Editorial

Go, Mr Bolt! We are right behind you

Saturday, August 05, 2017

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For his millions of fans around the globe it was just a great relief to see Mr Usain Bolt break the tape, comfortably easing down, his face relaxed, having rushed to the front after a poor start.

But Mr Bolt is a perfectionist, and for him yesterday's 100m heat, preparatory to today's semi-final and final of the World Championships in London, was “very bad” because he “stumbled a bit” coming out of the blocks.

Make no mistake about it, Mr Bolt will be doing all he has to do to get it right today, in this his last individual competitive event of a career that has lifted international sprinting to dizzyingly new heights over the last nine years.

With all the talk about his extraordinarily charismatic personality, his wonderful sense of fun, and relaxed attitude to life, it must not be forgotten that like all great athletes Mr Bolt is the ultimate competitor.

He has proven it time again — even when, as was the case at the World Championships two years ago, the odds seemed stacked against him.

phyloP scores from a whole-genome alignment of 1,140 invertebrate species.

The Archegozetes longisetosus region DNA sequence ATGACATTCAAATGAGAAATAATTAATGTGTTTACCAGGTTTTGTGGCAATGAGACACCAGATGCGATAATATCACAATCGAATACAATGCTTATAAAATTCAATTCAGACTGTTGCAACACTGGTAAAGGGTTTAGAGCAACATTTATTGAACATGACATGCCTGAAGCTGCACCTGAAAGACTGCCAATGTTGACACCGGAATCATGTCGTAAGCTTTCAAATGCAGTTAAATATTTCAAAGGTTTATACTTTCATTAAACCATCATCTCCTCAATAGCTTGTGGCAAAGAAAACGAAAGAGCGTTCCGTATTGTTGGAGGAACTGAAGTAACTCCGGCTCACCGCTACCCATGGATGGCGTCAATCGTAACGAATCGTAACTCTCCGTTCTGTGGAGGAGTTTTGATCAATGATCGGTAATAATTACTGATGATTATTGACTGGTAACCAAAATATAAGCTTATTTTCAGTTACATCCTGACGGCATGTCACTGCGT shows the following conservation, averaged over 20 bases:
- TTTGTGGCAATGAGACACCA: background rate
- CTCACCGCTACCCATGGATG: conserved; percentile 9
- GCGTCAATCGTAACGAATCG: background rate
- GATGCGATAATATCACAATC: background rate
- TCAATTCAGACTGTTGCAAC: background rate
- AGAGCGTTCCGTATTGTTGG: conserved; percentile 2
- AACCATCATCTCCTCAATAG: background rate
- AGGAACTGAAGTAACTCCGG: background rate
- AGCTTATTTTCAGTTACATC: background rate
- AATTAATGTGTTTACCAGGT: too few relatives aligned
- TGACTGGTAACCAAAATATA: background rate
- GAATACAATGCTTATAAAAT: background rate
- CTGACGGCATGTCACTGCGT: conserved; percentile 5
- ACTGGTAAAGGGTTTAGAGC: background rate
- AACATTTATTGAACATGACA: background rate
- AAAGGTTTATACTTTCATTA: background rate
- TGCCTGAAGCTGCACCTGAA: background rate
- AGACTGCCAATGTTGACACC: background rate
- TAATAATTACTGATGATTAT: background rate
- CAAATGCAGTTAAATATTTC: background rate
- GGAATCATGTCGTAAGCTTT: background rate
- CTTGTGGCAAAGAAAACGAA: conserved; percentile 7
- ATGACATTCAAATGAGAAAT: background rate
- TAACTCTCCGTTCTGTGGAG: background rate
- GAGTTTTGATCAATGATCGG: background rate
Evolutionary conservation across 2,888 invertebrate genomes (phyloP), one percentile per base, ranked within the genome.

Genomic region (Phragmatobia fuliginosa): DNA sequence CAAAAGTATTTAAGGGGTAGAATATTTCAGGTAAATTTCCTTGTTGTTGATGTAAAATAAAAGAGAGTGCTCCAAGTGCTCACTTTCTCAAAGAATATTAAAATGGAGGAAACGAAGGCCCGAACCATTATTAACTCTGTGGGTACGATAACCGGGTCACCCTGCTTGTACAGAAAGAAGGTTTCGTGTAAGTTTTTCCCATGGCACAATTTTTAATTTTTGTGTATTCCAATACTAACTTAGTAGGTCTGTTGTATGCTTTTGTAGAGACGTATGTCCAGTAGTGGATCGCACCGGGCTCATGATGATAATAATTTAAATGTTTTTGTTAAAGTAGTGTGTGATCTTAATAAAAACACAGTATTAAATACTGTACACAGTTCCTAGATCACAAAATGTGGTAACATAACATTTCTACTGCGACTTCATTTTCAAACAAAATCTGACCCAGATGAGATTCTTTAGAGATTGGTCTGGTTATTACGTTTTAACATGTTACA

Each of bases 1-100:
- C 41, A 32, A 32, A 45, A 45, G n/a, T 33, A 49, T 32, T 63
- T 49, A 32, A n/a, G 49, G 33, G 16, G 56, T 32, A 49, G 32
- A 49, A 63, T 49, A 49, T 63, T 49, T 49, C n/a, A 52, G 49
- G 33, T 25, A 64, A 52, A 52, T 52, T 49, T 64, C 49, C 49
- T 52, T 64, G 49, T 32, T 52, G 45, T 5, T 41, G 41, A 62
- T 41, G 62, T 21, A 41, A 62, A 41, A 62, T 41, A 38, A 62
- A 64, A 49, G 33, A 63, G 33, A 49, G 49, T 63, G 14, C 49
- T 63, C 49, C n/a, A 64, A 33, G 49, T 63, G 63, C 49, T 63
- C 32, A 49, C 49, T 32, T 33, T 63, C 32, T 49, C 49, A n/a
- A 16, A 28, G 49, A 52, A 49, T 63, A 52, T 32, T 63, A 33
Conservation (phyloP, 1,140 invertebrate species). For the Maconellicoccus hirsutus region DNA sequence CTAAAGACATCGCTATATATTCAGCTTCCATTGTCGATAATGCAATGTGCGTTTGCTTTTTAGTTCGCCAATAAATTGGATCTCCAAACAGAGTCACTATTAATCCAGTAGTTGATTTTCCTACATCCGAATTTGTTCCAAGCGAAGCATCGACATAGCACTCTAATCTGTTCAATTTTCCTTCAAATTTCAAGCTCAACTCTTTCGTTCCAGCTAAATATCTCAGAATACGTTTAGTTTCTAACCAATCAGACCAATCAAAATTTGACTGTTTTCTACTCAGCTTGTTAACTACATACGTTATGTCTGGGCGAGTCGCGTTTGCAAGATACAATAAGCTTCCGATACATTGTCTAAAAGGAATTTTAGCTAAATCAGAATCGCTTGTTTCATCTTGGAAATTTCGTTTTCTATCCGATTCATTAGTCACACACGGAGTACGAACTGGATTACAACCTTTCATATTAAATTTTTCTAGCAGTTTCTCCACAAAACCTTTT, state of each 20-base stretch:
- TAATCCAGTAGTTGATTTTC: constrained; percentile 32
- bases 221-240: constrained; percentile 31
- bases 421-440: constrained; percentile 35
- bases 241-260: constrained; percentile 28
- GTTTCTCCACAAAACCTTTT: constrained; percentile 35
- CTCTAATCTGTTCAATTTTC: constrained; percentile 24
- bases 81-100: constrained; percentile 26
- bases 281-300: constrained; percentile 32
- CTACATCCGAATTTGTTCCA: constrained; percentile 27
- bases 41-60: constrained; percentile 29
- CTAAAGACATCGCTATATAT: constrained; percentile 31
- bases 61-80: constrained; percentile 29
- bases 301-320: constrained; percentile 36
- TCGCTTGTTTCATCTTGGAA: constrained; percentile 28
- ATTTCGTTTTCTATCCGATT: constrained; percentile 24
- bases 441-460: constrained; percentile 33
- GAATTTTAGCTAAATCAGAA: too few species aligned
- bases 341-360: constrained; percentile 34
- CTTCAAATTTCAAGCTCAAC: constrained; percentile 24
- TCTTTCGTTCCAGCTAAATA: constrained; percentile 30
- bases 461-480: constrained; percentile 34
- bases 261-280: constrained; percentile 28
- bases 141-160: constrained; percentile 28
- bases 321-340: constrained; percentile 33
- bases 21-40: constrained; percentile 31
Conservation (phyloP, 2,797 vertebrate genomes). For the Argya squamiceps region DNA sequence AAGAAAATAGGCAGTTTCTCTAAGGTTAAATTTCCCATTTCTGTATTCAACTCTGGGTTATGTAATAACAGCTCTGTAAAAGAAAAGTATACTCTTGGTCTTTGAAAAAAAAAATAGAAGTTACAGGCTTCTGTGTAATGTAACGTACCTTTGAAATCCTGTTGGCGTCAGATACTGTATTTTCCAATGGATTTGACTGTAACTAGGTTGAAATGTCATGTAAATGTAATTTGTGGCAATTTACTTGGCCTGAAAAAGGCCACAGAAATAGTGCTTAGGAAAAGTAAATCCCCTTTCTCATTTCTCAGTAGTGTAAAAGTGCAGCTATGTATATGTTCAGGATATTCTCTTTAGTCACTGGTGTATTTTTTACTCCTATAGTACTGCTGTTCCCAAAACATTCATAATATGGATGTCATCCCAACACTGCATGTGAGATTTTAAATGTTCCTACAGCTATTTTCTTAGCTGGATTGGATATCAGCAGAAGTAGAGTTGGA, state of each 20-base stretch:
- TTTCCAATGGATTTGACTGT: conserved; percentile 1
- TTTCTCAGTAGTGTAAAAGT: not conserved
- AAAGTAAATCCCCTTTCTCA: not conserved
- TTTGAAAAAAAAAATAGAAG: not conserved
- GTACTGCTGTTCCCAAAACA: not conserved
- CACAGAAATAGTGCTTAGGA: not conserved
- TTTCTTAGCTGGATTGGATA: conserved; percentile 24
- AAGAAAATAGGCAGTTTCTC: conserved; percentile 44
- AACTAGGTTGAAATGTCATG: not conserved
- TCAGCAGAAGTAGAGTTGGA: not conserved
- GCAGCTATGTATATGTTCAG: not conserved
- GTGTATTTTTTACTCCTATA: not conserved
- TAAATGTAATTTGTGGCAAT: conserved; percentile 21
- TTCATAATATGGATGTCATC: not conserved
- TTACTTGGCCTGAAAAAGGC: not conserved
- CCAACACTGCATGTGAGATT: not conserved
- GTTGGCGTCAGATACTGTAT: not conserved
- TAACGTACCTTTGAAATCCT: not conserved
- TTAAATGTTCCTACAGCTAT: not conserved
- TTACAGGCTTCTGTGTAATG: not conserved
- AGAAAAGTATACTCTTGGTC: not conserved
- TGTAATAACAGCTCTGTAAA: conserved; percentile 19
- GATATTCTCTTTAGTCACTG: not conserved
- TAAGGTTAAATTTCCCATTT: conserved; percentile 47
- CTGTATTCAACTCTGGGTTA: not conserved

Mr Bolt has said he is retiring from competition because his body is signalling it's time to go. Yet, this newspaper fully expects that it will take an absolutely exceptional performance to beat him today.

The whole world knows that even should he lose, Mr Bolt has long ago proven himself the greatest sprinter of all time. All that notwithstanding, we suspect that more than anything else right now Mr Bolt wants to win yet another World Championships 100m gold medal.

That's how it is with champions.

From a wider Jamaican perspective we note that former world champion Mr Yohan Blake — who has had more than his fair share of injuries in recent years — is into today's men's 100m semi-final. So too is the fast improving Mr Julian Forte, who equalled his personal best yesterday.

Even as Jamaicans focus on Mr Bolt, they will keep a keen eye on Messrs Blake and Forte.

We dare not forget good, solid performances from discus throwers Messrs Fedrick Dacres and Traves Smikle, as well as long jumper Mr Damar Forbes, which have taken them to the finals of their events.

Jamaicans are expected to do well on the track, especially the sprints, but also ambitious, hard-working athletes in other areas of athletics are showing that much is possible. Well done, we say.

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